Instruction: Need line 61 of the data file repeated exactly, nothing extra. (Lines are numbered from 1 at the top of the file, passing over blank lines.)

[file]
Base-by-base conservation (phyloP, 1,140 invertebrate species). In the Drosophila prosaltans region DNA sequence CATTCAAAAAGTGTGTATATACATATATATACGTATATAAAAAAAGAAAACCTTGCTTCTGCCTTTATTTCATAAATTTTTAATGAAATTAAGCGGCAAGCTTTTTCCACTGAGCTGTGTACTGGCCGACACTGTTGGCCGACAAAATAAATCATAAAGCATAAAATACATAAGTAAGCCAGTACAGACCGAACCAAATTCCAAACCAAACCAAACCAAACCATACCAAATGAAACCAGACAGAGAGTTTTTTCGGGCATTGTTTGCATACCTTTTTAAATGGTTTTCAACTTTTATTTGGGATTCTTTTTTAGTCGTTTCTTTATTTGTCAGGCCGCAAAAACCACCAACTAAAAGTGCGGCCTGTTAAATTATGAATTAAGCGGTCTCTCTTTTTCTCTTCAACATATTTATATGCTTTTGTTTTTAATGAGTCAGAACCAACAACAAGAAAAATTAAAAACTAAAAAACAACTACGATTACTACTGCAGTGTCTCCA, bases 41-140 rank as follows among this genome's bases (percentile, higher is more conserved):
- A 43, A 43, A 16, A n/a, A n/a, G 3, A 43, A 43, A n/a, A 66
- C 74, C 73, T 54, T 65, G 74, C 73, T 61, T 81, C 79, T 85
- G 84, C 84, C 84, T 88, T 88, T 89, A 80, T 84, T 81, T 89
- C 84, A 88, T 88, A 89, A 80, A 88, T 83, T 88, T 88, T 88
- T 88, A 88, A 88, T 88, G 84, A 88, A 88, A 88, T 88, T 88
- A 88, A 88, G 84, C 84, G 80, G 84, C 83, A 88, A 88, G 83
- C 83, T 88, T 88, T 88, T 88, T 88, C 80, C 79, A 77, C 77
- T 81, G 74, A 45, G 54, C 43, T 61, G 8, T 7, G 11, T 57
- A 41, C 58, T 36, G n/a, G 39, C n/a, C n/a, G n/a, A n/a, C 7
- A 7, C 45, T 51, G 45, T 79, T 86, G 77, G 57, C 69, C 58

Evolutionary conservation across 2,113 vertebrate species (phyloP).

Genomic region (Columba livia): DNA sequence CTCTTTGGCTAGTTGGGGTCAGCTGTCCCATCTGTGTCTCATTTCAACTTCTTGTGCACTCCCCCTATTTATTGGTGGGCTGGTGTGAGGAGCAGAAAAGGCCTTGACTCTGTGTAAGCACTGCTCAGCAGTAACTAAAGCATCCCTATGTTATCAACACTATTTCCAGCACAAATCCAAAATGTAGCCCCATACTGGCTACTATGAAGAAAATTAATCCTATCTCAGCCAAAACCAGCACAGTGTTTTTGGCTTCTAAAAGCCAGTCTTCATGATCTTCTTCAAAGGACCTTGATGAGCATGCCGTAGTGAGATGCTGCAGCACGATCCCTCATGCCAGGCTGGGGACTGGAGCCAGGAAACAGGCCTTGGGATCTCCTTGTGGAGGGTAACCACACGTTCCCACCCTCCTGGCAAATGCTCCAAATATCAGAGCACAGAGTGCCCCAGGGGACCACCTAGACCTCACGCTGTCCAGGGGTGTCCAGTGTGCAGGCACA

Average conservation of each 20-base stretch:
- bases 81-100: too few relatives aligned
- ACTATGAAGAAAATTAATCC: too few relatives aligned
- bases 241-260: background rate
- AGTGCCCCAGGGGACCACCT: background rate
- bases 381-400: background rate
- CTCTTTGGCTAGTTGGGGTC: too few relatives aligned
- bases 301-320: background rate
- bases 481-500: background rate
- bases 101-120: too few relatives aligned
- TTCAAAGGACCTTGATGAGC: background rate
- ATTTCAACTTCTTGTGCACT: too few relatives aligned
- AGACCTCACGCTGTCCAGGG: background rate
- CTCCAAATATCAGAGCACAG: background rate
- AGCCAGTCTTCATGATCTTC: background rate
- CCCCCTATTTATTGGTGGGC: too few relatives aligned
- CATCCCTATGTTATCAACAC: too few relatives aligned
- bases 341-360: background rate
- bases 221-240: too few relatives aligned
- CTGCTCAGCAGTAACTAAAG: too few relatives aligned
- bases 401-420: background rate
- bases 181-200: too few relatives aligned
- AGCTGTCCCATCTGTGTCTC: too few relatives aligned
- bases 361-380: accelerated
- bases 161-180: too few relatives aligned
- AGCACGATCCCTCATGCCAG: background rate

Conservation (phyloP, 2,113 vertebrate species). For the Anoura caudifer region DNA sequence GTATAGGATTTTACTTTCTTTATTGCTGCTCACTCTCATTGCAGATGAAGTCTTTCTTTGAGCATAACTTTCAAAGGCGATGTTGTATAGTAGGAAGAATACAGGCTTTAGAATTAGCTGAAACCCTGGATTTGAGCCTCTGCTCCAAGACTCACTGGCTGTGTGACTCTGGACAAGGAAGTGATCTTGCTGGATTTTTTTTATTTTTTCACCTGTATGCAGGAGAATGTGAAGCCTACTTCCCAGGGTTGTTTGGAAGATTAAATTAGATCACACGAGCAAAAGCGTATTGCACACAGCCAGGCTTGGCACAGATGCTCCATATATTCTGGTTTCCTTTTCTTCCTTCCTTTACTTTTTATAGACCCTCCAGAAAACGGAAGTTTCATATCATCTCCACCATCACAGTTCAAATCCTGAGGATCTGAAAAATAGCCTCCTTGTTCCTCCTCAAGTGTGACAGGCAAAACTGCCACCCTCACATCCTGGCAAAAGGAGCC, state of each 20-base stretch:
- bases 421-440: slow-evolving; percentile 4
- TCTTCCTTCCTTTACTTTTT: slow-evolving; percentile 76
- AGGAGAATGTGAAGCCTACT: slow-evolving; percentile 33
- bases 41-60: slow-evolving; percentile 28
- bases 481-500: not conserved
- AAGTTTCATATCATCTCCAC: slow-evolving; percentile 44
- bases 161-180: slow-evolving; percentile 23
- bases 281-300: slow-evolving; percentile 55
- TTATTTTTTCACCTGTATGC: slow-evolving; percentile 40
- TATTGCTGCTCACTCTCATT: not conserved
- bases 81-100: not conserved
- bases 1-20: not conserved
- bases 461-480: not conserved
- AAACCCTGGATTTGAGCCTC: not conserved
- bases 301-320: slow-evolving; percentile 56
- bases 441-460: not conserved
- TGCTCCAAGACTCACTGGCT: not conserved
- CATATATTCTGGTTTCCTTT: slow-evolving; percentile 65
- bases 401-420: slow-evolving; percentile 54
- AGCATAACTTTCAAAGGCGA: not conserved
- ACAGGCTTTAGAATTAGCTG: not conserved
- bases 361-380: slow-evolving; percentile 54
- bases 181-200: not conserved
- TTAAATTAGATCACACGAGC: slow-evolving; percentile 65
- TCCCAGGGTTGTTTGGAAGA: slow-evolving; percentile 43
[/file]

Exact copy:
- ACAGGCTTTAGAATTAGCTG: not conserved